Signifying nothing: reply to Hoover and Siegler

Journal of Economic Methodology 15 (1):39-55 (2008)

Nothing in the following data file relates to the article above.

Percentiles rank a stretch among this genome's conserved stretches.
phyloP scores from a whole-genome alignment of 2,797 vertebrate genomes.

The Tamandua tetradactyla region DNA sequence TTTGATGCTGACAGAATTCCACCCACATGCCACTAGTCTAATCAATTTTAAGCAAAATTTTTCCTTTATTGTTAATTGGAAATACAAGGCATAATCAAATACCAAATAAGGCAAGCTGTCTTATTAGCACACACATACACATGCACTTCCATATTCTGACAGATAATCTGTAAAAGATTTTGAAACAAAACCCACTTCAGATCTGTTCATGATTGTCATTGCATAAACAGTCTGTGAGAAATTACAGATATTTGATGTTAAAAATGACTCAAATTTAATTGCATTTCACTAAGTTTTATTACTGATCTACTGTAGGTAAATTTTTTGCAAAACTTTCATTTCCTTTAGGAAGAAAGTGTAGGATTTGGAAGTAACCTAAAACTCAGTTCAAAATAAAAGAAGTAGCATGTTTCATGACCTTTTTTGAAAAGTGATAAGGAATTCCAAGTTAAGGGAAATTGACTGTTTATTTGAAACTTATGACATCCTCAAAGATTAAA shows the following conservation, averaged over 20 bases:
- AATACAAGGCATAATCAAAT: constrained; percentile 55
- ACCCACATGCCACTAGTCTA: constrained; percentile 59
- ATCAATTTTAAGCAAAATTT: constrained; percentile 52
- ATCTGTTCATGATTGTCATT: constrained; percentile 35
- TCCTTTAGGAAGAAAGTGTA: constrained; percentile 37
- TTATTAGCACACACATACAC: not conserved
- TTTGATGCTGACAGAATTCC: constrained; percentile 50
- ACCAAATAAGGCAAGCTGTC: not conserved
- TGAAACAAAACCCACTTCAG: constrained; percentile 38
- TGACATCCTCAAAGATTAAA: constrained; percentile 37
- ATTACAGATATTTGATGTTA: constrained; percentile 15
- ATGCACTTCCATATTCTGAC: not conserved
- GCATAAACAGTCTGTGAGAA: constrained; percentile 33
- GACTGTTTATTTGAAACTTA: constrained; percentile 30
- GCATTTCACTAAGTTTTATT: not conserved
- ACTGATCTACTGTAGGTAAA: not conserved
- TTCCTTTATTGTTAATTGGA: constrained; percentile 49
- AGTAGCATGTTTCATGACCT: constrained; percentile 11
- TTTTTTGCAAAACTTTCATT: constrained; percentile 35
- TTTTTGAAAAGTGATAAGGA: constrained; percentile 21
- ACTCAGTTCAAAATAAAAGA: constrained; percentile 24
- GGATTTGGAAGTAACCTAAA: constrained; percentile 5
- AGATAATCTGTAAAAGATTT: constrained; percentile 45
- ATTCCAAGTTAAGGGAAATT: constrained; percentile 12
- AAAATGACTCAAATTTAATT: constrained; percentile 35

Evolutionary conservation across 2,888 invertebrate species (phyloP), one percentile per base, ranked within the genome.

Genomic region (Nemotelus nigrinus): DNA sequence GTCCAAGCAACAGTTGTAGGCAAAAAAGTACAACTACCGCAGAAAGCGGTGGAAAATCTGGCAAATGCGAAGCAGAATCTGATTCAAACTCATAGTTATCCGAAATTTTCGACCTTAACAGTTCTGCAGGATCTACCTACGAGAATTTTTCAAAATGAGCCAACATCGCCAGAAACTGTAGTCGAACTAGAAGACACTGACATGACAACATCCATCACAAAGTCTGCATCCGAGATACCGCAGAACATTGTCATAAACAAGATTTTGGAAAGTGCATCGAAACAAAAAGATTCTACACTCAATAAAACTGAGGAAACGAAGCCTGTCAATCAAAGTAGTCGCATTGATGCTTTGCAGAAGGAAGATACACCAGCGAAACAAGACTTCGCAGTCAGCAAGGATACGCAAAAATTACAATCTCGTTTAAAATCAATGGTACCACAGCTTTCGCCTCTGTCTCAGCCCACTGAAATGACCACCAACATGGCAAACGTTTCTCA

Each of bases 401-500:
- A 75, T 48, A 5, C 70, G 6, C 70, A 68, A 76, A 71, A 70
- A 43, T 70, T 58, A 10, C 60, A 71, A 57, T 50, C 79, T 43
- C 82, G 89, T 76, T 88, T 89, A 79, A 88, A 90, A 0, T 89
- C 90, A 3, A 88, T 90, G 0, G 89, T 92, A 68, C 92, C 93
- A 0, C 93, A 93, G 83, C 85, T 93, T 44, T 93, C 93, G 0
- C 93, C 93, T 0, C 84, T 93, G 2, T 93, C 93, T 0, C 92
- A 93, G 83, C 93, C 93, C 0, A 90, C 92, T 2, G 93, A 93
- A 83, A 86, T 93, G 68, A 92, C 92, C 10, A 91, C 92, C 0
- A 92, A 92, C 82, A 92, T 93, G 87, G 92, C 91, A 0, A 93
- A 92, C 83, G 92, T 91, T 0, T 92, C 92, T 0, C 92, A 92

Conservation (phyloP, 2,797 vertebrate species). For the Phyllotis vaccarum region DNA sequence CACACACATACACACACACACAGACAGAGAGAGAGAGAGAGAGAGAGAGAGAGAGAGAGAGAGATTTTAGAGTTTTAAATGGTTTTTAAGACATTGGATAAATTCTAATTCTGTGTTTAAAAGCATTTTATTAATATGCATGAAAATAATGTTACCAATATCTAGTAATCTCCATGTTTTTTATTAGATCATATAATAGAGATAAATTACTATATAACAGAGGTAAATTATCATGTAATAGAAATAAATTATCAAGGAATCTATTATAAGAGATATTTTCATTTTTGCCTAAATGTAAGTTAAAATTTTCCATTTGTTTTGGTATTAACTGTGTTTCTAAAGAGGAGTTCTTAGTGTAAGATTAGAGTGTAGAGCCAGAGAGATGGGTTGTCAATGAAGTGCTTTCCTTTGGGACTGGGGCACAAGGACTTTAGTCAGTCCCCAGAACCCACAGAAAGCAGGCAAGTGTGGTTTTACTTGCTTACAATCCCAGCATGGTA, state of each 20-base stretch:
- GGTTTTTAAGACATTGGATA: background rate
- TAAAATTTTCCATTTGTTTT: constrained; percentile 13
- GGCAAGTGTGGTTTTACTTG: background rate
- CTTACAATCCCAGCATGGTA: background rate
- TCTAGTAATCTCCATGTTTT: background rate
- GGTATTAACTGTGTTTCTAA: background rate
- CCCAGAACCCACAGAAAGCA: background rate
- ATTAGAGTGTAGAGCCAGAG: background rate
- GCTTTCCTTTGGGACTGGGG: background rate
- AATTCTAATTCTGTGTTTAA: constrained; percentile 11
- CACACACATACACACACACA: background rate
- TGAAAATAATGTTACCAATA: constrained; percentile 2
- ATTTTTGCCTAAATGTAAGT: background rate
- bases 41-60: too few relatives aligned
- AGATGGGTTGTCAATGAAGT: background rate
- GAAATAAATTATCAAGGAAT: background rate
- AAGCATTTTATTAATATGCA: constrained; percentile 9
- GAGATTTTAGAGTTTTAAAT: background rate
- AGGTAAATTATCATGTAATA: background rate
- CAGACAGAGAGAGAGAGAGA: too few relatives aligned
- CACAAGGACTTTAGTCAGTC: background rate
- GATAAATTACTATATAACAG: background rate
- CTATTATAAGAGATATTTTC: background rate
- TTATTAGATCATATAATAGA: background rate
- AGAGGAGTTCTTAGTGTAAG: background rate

After William Gosset (1876?1937), the ?Student? of Student's t, the best statisticians have distinguished economic (or agronomic or psychological or medical) significance from merely statistical ?significance? at conventional levels. A singular exception among the best was Ronald A. Fisher, who argued in the 1920s that statistical significance at the 0.05 level is a necessary and sufficient condition for establishing a scientific result. After Fisher many economists and some others ? but rarely physicists, chemists, and geologists, who seldom use Fisher?significance ? have mixed up the two kinds of significance. We have been writing on the matter for some decades, with other critics in medicine, sociology, psychology, and the like. Hoover and Siegler, despite a disdainful rhetoric, agree with the logic of our case. Fisherian ?significance,? they agree, is neither necessary nor sufficient for scientific significance. But they claim that economists already know this and that Fisherian tests can still be used for specification searches. Neither claim seems to be true. Our massive evidence that economists get it wrong appears to hold up. And if rhetorical standards are needed to decide the importance of a coefficient in the scientific conversation, so are they needed when searching for an equation to fit. Fisherian ?significance? signifies nearly nothing, and empirical economics as actually practiced is in crisis.
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